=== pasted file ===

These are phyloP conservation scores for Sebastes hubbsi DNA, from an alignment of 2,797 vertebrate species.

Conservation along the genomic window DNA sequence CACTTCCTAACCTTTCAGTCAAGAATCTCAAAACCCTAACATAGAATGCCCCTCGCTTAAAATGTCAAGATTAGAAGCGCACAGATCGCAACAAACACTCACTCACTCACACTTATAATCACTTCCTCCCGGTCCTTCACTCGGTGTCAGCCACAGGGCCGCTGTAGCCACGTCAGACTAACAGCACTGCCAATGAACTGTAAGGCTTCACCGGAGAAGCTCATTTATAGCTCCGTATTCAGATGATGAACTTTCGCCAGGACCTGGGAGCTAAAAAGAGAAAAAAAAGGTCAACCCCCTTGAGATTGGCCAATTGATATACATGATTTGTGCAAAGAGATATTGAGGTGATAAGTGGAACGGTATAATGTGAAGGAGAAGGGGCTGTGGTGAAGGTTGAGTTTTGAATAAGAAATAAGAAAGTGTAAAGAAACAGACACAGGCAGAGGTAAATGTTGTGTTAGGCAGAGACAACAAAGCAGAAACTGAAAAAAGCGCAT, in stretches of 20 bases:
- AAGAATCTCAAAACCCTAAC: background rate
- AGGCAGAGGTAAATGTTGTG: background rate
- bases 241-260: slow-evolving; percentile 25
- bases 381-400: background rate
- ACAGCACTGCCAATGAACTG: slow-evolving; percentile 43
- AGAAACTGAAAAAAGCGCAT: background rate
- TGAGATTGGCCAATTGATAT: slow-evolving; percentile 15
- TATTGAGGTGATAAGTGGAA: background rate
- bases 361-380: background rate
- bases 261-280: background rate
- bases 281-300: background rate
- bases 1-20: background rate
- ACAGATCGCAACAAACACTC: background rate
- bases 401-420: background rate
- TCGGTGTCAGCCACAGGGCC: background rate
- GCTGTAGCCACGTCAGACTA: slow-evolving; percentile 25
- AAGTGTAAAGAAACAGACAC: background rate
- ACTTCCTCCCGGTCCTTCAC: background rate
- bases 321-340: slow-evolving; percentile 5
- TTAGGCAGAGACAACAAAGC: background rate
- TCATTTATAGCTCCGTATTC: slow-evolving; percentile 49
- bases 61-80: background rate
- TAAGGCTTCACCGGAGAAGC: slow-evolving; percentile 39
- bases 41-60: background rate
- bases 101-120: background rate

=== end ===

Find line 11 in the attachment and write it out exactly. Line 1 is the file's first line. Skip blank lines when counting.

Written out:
- bases 361-380: background rate